Austin evaluates residents’ traffic signal concerns once a year

Austin

AUSTIN (KXAN) —  If you think the street you on live is dangerous, you can contact the City of Austin but residents say the process is slower than you’d expect because the city’s transportation department evaluates requests once a year. 

Greg Keverian lives on Jollyville Road near Balcones Wood Drive in northwest Austin. He says the road can get extremely backed up with drivers trying to avoid congested U.S. Highway 183. Keverain said doing something as simple as walking his dog can be very dangerous. He’s called the city but learned he would have to wait months before the city could check on his concern. 

“To me (that) seems crazy how you’re even able to look at all of these and do an actual assessment of traffic patterns based on one month of the year at hundreds of locations across the city,” Keverian said. 

City officials said due to time and resources required to evaluate the requests, the process has been streamlined. Every year, on average, the city gets more than 100 requests. The city starts the annual process in November with evaluations running through December and other data is collected through January. Then, the city ranks the requests for the next several months until at least mid-spring. 

For each request, the city will conduct a cursory review and if there is an urgent need for an evaluation they consider prioritizing it.

In December 2017, the city conducted a study for a traffic light on Jollyville Road near the area Keverain would like to see some pedestrian improvements happen, but the traffic light did not qualify. 

When he tried to request another evaluation for another pedestrian facility Keverain said he was told the city does not conduct studies in the same area in back-to-back years.

“A lot has changed in this city in two years, there’s been a lot more traffic,” Keverian said. He would like to see a crosswalk or a “lighted beacon so people see it as they’re coming down the road.” 

While the city gets more requests from concerned residents officials said in some cases, a need for pedestrian facilities may be identified through ATD’s technical staff or development plans and programs. 

This year, Jollyville Road near Taylor Draper Lane will be considered for a pedestrian hybrid beacon, but Keverain said he doesn’t care if it’s a crosswalk, PHB or sidewalk, he just wants something put in to keep him and his neighbors safe. 

Here’s a look at what the studies look into: 

— For traffic signals, the city said they look at queue lengths, delay time, crash history, where pedestrians originate and travel to, and bus stops and ridership. 

— For pedestrian hybrid beacons, the city looks at the distance from the nearest crossing, speed limit, number of roadway lanes to cross, median type, crash history, where pedestrians originate and travel to, bus stops and ridership, access to a school, and equity considerations.

To take a look at all the requests and statuses click HERE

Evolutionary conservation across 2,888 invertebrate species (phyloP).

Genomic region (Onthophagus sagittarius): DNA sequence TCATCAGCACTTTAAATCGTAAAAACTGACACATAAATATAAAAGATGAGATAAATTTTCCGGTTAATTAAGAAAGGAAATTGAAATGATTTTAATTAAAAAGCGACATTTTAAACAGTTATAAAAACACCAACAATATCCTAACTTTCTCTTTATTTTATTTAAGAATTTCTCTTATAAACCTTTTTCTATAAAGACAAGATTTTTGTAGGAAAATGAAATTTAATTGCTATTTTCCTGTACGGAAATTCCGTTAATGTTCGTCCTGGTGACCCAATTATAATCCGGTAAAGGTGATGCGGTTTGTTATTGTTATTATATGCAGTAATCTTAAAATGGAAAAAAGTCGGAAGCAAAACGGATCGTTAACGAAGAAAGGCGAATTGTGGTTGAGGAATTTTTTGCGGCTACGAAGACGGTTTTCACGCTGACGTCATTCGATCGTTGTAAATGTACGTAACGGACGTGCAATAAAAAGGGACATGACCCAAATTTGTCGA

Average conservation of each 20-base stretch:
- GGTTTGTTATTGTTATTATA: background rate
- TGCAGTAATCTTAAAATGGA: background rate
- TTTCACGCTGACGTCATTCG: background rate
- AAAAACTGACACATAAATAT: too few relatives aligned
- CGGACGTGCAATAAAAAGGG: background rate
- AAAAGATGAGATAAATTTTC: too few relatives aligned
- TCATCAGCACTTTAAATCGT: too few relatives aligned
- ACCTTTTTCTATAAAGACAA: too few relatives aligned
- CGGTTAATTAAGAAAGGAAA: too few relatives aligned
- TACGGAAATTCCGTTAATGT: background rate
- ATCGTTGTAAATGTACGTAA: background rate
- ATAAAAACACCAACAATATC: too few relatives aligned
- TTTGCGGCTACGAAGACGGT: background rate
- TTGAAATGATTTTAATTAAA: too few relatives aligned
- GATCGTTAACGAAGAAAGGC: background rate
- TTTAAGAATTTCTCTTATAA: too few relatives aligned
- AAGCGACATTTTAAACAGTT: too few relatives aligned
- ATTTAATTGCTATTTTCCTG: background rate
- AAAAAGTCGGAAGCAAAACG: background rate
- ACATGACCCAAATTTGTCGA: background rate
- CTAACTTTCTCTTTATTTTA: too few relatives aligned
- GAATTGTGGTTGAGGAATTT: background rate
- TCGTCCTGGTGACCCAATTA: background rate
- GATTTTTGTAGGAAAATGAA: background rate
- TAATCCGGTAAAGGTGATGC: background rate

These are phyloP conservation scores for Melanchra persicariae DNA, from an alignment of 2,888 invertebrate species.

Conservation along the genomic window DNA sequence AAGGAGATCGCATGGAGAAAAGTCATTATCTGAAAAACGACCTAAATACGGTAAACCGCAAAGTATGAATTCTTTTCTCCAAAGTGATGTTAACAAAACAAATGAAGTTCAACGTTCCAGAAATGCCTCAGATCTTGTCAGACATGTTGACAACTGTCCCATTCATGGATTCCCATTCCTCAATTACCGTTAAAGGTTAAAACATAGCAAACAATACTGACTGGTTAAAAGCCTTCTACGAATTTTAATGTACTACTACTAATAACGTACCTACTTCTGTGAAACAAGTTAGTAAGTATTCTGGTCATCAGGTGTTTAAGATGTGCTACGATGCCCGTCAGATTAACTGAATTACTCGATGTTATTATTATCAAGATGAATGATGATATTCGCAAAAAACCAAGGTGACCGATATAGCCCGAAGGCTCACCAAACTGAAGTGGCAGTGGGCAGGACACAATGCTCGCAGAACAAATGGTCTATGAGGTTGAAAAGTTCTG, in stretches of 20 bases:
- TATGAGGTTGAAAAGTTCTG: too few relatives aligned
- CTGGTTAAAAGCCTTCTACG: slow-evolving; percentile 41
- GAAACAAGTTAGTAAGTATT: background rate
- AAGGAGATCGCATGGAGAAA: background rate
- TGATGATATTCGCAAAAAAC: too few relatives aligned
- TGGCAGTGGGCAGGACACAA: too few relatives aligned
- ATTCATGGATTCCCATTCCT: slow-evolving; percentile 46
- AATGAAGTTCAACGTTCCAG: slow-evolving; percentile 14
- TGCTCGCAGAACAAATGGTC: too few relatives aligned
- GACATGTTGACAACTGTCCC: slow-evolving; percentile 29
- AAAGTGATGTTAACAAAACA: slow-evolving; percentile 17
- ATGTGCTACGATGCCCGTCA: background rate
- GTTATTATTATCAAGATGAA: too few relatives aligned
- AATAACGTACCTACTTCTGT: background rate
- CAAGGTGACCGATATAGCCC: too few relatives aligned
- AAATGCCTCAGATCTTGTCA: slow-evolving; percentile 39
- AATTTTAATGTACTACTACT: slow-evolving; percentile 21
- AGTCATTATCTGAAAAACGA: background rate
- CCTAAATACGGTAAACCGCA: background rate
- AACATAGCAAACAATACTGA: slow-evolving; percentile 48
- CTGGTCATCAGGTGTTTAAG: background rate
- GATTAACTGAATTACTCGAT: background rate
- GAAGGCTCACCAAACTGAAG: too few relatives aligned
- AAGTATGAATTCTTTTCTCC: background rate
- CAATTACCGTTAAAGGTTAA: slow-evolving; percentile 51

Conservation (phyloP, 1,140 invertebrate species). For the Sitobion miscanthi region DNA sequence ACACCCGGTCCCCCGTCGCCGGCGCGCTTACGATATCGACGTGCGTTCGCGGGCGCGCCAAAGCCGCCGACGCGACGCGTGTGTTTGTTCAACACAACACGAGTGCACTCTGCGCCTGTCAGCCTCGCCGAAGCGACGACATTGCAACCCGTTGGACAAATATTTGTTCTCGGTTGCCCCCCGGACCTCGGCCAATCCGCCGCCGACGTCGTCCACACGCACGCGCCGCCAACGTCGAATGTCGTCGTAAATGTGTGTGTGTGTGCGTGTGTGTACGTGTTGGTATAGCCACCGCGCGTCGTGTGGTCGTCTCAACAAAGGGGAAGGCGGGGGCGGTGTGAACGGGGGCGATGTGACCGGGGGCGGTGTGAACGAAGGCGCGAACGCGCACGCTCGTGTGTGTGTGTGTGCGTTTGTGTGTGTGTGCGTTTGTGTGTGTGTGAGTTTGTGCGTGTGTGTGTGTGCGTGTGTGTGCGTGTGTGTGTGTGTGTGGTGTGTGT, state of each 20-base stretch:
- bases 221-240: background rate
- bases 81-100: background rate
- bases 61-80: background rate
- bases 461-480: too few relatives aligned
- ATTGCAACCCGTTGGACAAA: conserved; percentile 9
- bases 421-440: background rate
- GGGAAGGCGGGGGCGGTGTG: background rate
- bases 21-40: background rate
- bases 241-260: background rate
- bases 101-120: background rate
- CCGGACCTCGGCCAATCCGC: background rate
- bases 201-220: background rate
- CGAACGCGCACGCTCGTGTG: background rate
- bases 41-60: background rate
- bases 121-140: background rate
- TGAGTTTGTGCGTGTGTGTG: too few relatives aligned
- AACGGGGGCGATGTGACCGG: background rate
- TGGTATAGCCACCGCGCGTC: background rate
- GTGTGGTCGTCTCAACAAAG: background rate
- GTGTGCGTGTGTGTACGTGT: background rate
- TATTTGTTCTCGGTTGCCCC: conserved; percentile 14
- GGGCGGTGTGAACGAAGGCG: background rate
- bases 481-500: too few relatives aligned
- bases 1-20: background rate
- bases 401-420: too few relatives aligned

Neighbors in the area emailed KXAN to share their concerns. 

“I frequently cross (3 to 5 days a week) Jollyville Road with my two small dogs to walk through the neighborhoods and without a crosswalk. It risks my safety and limits my ability to cross the street due to rush hour traffic and mass quantity of vehicles now using Jollyville,” Lynsey Drischler said. “Even at low traffic times, it is still dangerous. Even then, we are frequently caught between the two directions of traffic waiting for the next lanes to clear. One time, my dog stopped abruptly as we were crossing and shook from fear. I yanked her across, but can’t blame her for being nervous. There is still no safe way of walking out of Oakwood Condominiums. You are either walking in a ditch or the bike lane to cross several blocks down from Oakwood or crossing directly.”

Pansy Vore Price said, “I lease out my condo at Oakwoods currently. When I resided there, almost every school day I could hear honking and the noises of excessive braking during school bus pickup and drop off.”

“Unfortunately, there is not currently a safe way to cross Jollyville, and crossing is very challenging due to the rather steady traffic and the curves in both directions in the road itself. I have a dog and wait to walk him until after 8:30 most evenings because there is not a safe way to cross the road in the morning or most of the evening,” neighbor Meghan Kempf said. 

“The crossing on Jollyville is extremely dangerous. Many times as I waited in the middle section with my dog (before he passed away), people would honk at us and cause the dog to startle,” Rita Lathon said. “Even worse, people pulled into the center lane with their cars even though I was standing there with a stroller waiting to cross. They almost ran me and the baby over. The road is too large and busy to cross all in one go most of the time. It’s just not safe.”

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